Twin Cities customers to say so long Comcast. Hello New Comcast or New Charter?

Minneapolis St Paul Business Journal reports a big change for many Twin Cities based broadband customers…

Comcast Corp. will transfer its Twin Cities customers to a newly formed company under terms of a deal announced Monday.


The telecom giant’s agreement with Stamford, Conn.-based Charter Communications is part of Comcast’s strategy for winning regulatory approval of its $45 billion deal to buy Time Warner Cable.


The Charter deal calls for Philadelphia-based Comcast to spin off a publicly traded company. Comcast would shift 2.5 million subscribers, including its Twin Cities and Detroit customers, to the yet-to-be named business, Reuters reports. Comcast shareholders would own two-thirds of the new venture, while Charter would own one third.


Comcast won’t manage the new company and Charter will appoint its board members, Comcast said in a press statement.

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About Ann Treacy

Librarian who follows rural broadband in MN and good uses of new technology (, hosts a radio show on MN music (, supports people experiencing homelessness in Minnesota ( and helps with social justice issues through Women’s March MN.

1 thought on “Twin Cities customers to say so long Comcast. Hello New Comcast or New Charter?

  1. It is both amazing and scary that private companies have such influence over a community’s economic future. It is unclear what this transaction means to the Twin Cities.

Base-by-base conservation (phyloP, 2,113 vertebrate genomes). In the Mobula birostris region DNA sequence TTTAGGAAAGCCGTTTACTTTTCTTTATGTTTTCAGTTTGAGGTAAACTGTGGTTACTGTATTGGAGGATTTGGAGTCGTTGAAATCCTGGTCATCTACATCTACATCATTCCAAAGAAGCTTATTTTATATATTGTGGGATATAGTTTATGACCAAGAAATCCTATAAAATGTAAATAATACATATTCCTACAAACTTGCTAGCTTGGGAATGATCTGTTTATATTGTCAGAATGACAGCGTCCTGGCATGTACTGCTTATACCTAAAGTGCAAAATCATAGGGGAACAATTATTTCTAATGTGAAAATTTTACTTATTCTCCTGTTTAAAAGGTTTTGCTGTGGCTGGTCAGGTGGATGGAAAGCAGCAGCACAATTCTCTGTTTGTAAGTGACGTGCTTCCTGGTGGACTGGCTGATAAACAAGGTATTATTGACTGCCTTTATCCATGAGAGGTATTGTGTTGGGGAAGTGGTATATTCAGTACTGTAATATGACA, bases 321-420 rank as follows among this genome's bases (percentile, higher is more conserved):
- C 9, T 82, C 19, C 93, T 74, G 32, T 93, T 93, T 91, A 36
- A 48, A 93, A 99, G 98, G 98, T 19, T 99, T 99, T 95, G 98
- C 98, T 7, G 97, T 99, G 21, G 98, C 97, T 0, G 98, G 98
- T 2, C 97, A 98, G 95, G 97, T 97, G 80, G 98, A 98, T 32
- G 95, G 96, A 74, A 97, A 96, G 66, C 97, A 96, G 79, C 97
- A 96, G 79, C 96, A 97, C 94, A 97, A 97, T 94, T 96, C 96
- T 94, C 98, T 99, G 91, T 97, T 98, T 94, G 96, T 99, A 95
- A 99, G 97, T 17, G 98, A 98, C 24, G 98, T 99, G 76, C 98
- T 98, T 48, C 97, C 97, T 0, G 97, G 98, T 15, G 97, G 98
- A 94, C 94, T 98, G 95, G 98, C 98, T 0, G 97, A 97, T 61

What will the balance sheet of this new company look like? Will there be adequate equity for investment in ongoing network improvements or will the company be saddled with debt? It seems like a bizarre arrangement of a company selling part of itself to a new company, retaining majority ownership, but not controlling the board of directors or management.

    In another example of corporate finance, the citizens of Annandale certainly know the impact when a small locally owned company sells out to a larger company. The chain of ownership of what was Qwest was a combination of leveraged buy-outs and financial shenanigans. CenturyLink assumed more than $10 billion in debt in their purchase of Qwest.

    With broadband networks and services increasingly critical to a community’s competitive situation, this game of high finance and regulatory roulette adds incredible uncertainty to a community’s future.

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